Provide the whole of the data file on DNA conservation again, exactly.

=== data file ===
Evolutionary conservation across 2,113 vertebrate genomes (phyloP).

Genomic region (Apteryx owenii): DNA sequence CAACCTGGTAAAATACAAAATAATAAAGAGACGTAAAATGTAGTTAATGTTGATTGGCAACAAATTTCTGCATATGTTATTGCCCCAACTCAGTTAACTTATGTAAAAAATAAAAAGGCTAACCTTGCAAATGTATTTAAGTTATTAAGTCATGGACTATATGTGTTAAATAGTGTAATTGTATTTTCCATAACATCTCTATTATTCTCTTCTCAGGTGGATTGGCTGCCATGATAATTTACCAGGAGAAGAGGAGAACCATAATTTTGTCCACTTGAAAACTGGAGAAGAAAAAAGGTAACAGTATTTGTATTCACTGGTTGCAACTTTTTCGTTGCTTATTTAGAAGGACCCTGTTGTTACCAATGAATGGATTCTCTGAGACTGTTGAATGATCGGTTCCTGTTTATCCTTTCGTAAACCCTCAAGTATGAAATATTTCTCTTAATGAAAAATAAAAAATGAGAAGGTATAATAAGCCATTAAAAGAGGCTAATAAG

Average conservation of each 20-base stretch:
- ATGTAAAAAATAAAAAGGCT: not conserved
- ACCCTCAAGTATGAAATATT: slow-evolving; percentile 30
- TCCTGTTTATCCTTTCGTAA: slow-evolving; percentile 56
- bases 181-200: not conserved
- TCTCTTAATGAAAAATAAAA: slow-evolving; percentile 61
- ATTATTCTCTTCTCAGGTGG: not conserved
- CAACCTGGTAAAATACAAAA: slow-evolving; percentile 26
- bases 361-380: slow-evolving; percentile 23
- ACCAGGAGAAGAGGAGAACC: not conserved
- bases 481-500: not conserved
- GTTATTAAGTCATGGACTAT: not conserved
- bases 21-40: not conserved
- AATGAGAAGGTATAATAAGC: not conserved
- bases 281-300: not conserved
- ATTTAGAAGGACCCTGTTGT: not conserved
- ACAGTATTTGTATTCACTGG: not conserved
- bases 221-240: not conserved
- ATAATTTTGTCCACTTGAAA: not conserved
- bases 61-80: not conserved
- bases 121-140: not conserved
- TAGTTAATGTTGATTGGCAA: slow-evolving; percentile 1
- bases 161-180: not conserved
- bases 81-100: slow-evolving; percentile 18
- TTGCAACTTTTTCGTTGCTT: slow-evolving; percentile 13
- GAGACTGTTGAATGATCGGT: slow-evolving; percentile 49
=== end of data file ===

Evolutionary conservation across 2,113 vertebrate genomes (phyloP).

Genomic region (Apteryx owenii): DNA sequence CAACCTGGTAAAATACAAAATAATAAAGAGACGTAAAATGTAGTTAATGTTGATTGGCAACAAATTTCTGCATATGTTATTGCCCCAACTCAGTTAACTTATGTAAAAAATAAAAAGGCTAACCTTGCAAATGTATTTAAGTTATTAAGTCATGGACTATATGTGTTAAATAGTGTAATTGTATTTTCCATAACATCTCTATTATTCTCTTCTCAGGTGGATTGGCTGCCATGATAATTTACCAGGAGAAGAGGAGAACCATAATTTTGTCCACTTGAAAACTGGAGAAGAAAAAAGGTAACAGTATTTGTATTCACTGGTTGCAACTTTTTCGTTGCTTATTTAGAAGGACCCTGTTGTTACCAATGAATGGATTCTCTGAGACTGTTGAATGATCGGTTCCTGTTTATCCTTTCGTAAACCCTCAAGTATGAAATATTTCTCTTAATGAAAAATAAAAAATGAGAAGGTATAATAAGCCATTAAAAGAGGCTAATAAG

Average conservation of each 20-base stretch:
- ATGTAAAAAATAAAAAGGCT: not conserved
- ACCCTCAAGTATGAAATATT: slow-evolving; percentile 30
- TCCTGTTTATCCTTTCGTAA: slow-evolving; percentile 56
- bases 181-200: not conserved
- TCTCTTAATGAAAAATAAAA: slow-evolving; percentile 61
- ATTATTCTCTTCTCAGGTGG: not conserved
- CAACCTGGTAAAATACAAAA: slow-evolving; percentile 26
- bases 361-380: slow-evolving; percentile 23
- ACCAGGAGAAGAGGAGAACC: not conserved
- bases 481-500: not conserved
- GTTATTAAGTCATGGACTAT: not conserved
- bases 21-40: not conserved
- AATGAGAAGGTATAATAAGC: not conserved
- bases 281-300: not conserved
- ATTTAGAAGGACCCTGTTGT: not conserved
- ACAGTATTTGTATTCACTGG: not conserved
- bases 221-240: not conserved
- ATAATTTTGTCCACTTGAAA: not conserved
- bases 61-80: not conserved
- bases 121-140: not conserved
- TAGTTAATGTTGATTGGCAA: slow-evolving; percentile 1
- bases 161-180: not conserved
- bases 81-100: slow-evolving; percentile 18
- TTGCAACTTTTTCGTTGCTT: slow-evolving; percentile 13
- GAGACTGTTGAATGATCGGT: slow-evolving; percentile 49